Friday, December 26, 2003


Cue the "Charlie Brown Christmas" music.

Kate and I had a pleasant and mildly exhausting Christmas. Pleasant from a standpoint that it was smaller - we normally go a tad bit overboard. This year Kate and I got each other books and clothes, with a big gift of a DVD player and a new cordless phone/answering machine which have been on the "need to buy" list for some time. I did indulge and got Kate a new, lighter Tai Chi sword.

The day was exhausting because Kate and I throw a Christmas dinner for single friends and couples without kids. A sit-down dinner for 13 people. And THERE we overdid. Poached salmon and a brined 20 pound turkey (more on that later). Green breans, stuffing, potatoes, carrots, rolls and biscuits (corn and bacon). Stuffed mushrooms and rumaki as appetizers, home made cheesecake and chocolate tart for desert. Three types of tea, late harvest reislings, a rouge, and mead. Verily, 'twas a spread, and it was good to gather everyone together (conversation went from movies to politics to the mideast to ancient cities, and at one point I volunteered my Britanicas to settle a dispute). My only regret always is that Kate and I are cooking and hosting and have very little time to just enjoy.

But it was wonderful, and one of the best parts was the turkey, a 20-pound bird that we brined, pulling a recipe from an Alton Brown article in Bon Appetite. Brining is immersing the bird in a salt marinade - in this case a combination of hot water, salt, sugar, vegetable broth, and chilled with ice (to kept the bird below 40 degrees). We brined it in a cleaned cooler we set in the upstairs bath, using bag-wrapped bricks to keep raise the fluid level and cover the entire turkey. After eight hours of this, we blasted the bird for a half-hour in 500 degrees to get the skin right, then slow-cooked for another 2 1/12 hours. Despite a series of follies involving the oven probe not working, we finished about an hour ahead of schedule, which allowed up sufficient time to rest the bird. The resulting turkey was, without a doubt, the best-looking and tastiest bird I've ever served.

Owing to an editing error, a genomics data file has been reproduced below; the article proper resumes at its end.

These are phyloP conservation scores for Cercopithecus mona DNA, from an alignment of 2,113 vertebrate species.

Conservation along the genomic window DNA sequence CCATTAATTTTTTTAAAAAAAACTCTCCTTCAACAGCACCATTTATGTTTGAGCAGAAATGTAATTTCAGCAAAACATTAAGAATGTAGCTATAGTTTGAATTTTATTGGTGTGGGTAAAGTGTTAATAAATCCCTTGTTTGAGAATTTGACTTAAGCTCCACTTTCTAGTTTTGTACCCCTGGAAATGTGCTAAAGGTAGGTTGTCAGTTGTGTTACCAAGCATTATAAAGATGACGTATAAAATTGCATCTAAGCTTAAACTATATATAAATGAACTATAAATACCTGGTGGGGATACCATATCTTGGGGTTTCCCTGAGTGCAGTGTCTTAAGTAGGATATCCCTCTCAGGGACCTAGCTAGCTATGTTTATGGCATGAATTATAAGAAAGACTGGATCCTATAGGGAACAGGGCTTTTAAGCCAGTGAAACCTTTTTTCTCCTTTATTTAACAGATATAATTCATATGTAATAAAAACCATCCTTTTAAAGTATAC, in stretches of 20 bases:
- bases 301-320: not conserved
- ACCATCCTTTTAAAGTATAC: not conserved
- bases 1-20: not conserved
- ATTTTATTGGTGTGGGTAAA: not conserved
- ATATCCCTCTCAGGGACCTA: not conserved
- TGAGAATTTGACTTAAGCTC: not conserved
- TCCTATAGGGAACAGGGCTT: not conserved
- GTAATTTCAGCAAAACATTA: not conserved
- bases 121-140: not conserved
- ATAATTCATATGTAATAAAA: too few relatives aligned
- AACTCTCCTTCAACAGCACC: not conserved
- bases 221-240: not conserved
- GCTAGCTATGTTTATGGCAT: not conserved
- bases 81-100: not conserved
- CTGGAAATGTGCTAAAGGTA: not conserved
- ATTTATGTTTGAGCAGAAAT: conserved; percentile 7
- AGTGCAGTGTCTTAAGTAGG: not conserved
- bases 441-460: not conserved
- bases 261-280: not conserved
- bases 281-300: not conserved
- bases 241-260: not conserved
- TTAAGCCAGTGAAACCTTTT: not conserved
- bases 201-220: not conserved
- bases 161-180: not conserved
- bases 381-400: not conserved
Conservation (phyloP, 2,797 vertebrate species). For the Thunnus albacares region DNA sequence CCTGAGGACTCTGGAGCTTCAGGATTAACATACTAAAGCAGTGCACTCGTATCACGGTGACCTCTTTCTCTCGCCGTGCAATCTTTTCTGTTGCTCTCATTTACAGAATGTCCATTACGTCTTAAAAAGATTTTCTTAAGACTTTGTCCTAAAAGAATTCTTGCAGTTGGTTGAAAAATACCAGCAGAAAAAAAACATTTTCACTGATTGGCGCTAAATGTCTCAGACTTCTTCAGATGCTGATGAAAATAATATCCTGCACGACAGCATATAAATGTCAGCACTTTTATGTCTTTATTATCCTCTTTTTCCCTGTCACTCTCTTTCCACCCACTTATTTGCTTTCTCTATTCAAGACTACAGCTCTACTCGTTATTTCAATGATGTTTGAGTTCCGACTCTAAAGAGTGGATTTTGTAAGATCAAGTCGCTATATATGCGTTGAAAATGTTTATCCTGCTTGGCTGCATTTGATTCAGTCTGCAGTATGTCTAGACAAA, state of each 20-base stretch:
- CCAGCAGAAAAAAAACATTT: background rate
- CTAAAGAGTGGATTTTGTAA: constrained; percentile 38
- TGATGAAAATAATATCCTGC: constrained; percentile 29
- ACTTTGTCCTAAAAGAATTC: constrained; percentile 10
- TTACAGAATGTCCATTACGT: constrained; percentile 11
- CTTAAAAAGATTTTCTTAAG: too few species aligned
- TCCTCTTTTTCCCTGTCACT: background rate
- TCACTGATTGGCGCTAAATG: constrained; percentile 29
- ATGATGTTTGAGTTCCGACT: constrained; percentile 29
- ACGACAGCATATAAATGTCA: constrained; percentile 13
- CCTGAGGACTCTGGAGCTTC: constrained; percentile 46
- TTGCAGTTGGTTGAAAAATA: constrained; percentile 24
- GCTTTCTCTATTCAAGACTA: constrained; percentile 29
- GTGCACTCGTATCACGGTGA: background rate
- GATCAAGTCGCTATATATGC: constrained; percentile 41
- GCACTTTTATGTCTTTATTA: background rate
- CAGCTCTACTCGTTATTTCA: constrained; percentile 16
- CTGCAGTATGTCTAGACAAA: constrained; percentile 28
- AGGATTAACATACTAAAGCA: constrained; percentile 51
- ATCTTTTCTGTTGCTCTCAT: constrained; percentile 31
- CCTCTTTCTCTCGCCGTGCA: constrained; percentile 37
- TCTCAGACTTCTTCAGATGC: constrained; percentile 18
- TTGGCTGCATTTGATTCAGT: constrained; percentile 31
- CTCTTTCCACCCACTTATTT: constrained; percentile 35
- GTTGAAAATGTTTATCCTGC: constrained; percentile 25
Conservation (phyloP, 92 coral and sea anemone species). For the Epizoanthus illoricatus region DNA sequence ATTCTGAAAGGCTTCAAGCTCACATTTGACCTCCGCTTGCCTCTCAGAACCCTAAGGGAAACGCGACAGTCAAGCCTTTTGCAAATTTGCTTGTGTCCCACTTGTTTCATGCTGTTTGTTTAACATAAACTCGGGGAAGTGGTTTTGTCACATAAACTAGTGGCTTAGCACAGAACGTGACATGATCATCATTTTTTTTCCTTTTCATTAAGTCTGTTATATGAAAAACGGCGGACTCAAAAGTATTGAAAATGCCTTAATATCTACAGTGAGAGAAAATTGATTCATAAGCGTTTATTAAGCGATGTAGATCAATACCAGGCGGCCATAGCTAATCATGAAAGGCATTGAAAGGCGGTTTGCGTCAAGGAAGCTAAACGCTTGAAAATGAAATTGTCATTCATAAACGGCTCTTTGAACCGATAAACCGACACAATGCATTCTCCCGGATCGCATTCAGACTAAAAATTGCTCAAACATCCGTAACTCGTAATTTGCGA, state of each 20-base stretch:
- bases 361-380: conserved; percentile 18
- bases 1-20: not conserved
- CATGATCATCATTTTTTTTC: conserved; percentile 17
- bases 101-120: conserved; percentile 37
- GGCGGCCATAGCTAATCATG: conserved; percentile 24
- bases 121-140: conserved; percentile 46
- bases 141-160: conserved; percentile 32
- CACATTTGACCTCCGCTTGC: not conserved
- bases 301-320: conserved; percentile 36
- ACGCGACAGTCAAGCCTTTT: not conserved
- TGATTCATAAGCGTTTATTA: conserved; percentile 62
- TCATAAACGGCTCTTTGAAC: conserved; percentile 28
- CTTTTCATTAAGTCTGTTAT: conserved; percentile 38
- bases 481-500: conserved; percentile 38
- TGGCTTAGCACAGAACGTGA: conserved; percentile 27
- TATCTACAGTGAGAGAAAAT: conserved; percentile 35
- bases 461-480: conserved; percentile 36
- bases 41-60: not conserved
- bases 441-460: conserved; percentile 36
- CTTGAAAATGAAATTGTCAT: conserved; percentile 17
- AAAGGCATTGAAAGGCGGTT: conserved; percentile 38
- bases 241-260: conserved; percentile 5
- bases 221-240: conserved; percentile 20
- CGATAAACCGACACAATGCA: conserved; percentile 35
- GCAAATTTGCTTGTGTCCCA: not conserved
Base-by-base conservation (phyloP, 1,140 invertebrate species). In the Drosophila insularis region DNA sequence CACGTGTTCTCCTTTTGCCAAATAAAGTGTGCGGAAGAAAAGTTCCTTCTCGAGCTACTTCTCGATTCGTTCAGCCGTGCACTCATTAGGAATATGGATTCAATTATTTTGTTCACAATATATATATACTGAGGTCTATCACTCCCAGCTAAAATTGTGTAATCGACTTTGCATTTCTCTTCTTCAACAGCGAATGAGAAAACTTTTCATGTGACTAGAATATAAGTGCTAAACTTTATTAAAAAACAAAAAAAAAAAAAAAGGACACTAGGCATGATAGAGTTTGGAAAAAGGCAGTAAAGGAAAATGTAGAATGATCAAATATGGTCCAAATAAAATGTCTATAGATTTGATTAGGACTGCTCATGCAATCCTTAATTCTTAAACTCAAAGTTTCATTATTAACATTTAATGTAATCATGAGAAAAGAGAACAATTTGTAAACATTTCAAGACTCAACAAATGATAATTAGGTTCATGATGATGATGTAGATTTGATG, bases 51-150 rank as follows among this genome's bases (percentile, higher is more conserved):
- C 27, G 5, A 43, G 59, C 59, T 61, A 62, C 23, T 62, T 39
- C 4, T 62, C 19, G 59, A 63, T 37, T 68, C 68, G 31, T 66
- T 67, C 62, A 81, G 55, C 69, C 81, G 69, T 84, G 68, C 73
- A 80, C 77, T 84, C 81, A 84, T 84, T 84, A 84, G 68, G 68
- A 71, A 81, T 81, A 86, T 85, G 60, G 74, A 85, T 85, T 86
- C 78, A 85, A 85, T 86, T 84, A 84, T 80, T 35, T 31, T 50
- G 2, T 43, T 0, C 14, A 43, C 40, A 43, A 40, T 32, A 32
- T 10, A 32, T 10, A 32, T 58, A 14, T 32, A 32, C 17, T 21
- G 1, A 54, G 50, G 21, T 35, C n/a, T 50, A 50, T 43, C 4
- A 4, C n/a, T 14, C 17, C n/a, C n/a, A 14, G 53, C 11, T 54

So I'm converted to brining, which I have previously mocked as being the latest food fad. Still not going to deep fry the turkey, yet.

The end result was a wonderful meal with good friends and definite feeling of exhaustion. Next year we're seriously talking about doing a menu that involves more stuff prepared in advance, with a minimum of last-minute prep, so we can spend more time drinking and gabbing with the guests.

Yeah, we're already thinking about next year. More later.